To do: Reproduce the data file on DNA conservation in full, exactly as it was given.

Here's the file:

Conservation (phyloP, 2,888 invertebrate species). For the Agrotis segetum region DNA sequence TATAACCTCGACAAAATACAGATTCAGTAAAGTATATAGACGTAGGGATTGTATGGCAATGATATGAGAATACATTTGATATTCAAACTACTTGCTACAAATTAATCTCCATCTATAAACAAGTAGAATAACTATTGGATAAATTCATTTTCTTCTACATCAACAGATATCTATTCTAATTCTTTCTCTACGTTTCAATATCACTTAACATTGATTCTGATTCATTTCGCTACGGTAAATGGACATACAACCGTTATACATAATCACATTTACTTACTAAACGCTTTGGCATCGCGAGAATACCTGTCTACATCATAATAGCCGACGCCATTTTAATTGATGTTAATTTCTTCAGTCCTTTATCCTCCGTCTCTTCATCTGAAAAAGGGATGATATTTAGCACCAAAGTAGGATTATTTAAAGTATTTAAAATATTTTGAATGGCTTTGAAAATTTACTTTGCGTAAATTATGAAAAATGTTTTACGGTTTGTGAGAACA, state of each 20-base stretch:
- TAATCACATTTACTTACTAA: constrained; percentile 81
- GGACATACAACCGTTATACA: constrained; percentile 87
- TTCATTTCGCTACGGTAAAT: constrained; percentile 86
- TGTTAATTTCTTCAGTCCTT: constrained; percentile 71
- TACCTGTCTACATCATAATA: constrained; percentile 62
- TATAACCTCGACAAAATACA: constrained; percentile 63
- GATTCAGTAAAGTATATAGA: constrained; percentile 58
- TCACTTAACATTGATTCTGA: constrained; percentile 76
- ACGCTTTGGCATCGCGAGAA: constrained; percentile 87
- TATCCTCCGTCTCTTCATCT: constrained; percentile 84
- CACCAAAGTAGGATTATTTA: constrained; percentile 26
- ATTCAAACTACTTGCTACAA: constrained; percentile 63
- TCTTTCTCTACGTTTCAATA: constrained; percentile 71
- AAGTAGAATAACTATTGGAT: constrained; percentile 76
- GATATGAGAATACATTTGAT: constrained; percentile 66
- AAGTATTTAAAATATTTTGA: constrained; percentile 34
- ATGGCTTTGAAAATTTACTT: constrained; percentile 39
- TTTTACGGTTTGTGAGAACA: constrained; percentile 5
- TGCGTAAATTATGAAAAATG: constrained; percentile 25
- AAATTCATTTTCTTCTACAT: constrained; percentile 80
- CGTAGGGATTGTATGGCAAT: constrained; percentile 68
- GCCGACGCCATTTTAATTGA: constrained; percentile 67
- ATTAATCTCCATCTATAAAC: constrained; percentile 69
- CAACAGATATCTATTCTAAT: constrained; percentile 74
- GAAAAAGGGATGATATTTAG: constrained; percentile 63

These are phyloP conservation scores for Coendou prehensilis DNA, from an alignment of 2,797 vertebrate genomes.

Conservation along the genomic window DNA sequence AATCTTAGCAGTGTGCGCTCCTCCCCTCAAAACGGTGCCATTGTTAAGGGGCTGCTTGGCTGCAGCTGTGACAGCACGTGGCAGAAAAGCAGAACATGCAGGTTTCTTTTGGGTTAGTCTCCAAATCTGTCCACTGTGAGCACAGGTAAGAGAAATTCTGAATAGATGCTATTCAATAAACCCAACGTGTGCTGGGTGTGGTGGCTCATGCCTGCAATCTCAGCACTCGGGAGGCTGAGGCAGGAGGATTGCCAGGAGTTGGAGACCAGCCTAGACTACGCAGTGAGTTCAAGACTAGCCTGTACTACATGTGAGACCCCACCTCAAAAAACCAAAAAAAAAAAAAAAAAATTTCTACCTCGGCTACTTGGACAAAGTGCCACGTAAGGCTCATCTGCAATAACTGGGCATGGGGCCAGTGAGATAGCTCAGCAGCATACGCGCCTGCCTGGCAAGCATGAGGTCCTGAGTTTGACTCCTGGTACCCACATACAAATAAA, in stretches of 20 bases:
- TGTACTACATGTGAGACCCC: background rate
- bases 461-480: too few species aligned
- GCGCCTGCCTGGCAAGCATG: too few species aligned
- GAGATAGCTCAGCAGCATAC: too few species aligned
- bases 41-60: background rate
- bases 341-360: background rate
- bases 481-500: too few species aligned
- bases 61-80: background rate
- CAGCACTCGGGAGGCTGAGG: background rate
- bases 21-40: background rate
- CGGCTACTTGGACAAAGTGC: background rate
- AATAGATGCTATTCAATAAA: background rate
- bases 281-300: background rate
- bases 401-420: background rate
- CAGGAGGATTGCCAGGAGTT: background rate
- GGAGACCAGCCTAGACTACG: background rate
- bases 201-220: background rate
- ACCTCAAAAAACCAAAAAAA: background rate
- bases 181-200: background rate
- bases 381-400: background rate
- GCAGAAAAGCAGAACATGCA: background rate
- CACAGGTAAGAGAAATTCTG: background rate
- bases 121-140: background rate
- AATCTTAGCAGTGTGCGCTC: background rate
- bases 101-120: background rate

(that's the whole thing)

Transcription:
Conservation (phyloP, 2,888 invertebrate species). For the Agrotis segetum region DNA sequence TATAACCTCGACAAAATACAGATTCAGTAAAGTATATAGACGTAGGGATTGTATGGCAATGATATGAGAATACATTTGATATTCAAACTACTTGCTACAAATTAATCTCCATCTATAAACAAGTAGAATAACTATTGGATAAATTCATTTTCTTCTACATCAACAGATATCTATTCTAATTCTTTCTCTACGTTTCAATATCACTTAACATTGATTCTGATTCATTTCGCTACGGTAAATGGACATACAACCGTTATACATAATCACATTTACTTACTAAACGCTTTGGCATCGCGAGAATACCTGTCTACATCATAATAGCCGACGCCATTTTAATTGATGTTAATTTCTTCAGTCCTTTATCCTCCGTCTCTTCATCTGAAAAAGGGATGATATTTAGCACCAAAGTAGGATTATTTAAAGTATTTAAAATATTTTGAATGGCTTTGAAAATTTACTTTGCGTAAATTATGAAAAATGTTTTACGGTTTGTGAGAACA, state of each 20-base stretch:
- TAATCACATTTACTTACTAA: constrained; percentile 81
- GGACATACAACCGTTATACA: constrained; percentile 87
- TTCATTTCGCTACGGTAAAT: constrained; percentile 86
- TGTTAATTTCTTCAGTCCTT: constrained; percentile 71
- TACCTGTCTACATCATAATA: constrained; percentile 62
- TATAACCTCGACAAAATACA: constrained; percentile 63
- GATTCAGTAAAGTATATAGA: constrained; percentile 58
- TCACTTAACATTGATTCTGA: constrained; percentile 76
- ACGCTTTGGCATCGCGAGAA: constrained; percentile 87
- TATCCTCCGTCTCTTCATCT: constrained; percentile 84
- CACCAAAGTAGGATTATTTA: constrained; percentile 26
- ATTCAAACTACTTGCTACAA: constrained; percentile 63
- TCTTTCTCTACGTTTCAATA: constrained; percentile 71
- AAGTAGAATAACTATTGGAT: constrained; percentile 76
- GATATGAGAATACATTTGAT: constrained; percentile 66
- AAGTATTTAAAATATTTTGA: constrained; percentile 34
- ATGGCTTTGAAAATTTACTT: constrained; percentile 39
- TTTTACGGTTTGTGAGAACA: constrained; percentile 5
- TGCGTAAATTATGAAAAATG: constrained; percentile 25
- AAATTCATTTTCTTCTACAT: constrained; percentile 80
- CGTAGGGATTGTATGGCAAT: constrained; percentile 68
- GCCGACGCCATTTTAATTGA: constrained; percentile 67
- ATTAATCTCCATCTATAAAC: constrained; percentile 69
- CAACAGATATCTATTCTAAT: constrained; percentile 74
- GAAAAAGGGATGATATTTAG: constrained; percentile 63

These are phyloP conservation scores for Coendou prehensilis DNA, from an alignment of 2,797 vertebrate genomes.

Conservation along the genomic window DNA sequence AATCTTAGCAGTGTGCGCTCCTCCCCTCAAAACGGTGCCATTGTTAAGGGGCTGCTTGGCTGCAGCTGTGACAGCACGTGGCAGAAAAGCAGAACATGCAGGTTTCTTTTGGGTTAGTCTCCAAATCTGTCCACTGTGAGCACAGGTAAGAGAAATTCTGAATAGATGCTATTCAATAAACCCAACGTGTGCTGGGTGTGGTGGCTCATGCCTGCAATCTCAGCACTCGGGAGGCTGAGGCAGGAGGATTGCCAGGAGTTGGAGACCAGCCTAGACTACGCAGTGAGTTCAAGACTAGCCTGTACTACATGTGAGACCCCACCTCAAAAAACCAAAAAAAAAAAAAAAAAATTTCTACCTCGGCTACTTGGACAAAGTGCCACGTAAGGCTCATCTGCAATAACTGGGCATGGGGCCAGTGAGATAGCTCAGCAGCATACGCGCCTGCCTGGCAAGCATGAGGTCCTGAGTTTGACTCCTGGTACCCACATACAAATAAA, in stretches of 20 bases:
- TGTACTACATGTGAGACCCC: background rate
- bases 461-480: too few species aligned
- GCGCCTGCCTGGCAAGCATG: too few species aligned
- GAGATAGCTCAGCAGCATAC: too few species aligned
- bases 41-60: background rate
- bases 341-360: background rate
- bases 481-500: too few species aligned
- bases 61-80: background rate
- CAGCACTCGGGAGGCTGAGG: background rate
- bases 21-40: background rate
- CGGCTACTTGGACAAAGTGC: background rate
- AATAGATGCTATTCAATAAA: background rate
- bases 281-300: background rate
- bases 401-420: background rate
- CAGGAGGATTGCCAGGAGTT: background rate
- GGAGACCAGCCTAGACTACG: background rate
- bases 201-220: background rate
- ACCTCAAAAAACCAAAAAAA: background rate
- bases 181-200: background rate
- bases 381-400: background rate
- GCAGAAAAGCAGAACATGCA: background rate
- CACAGGTAAGAGAAATTCTG: background rate
- bases 121-140: background rate
- AATCTTAGCAGTGTGCGCTC: background rate
- bases 101-120: background rate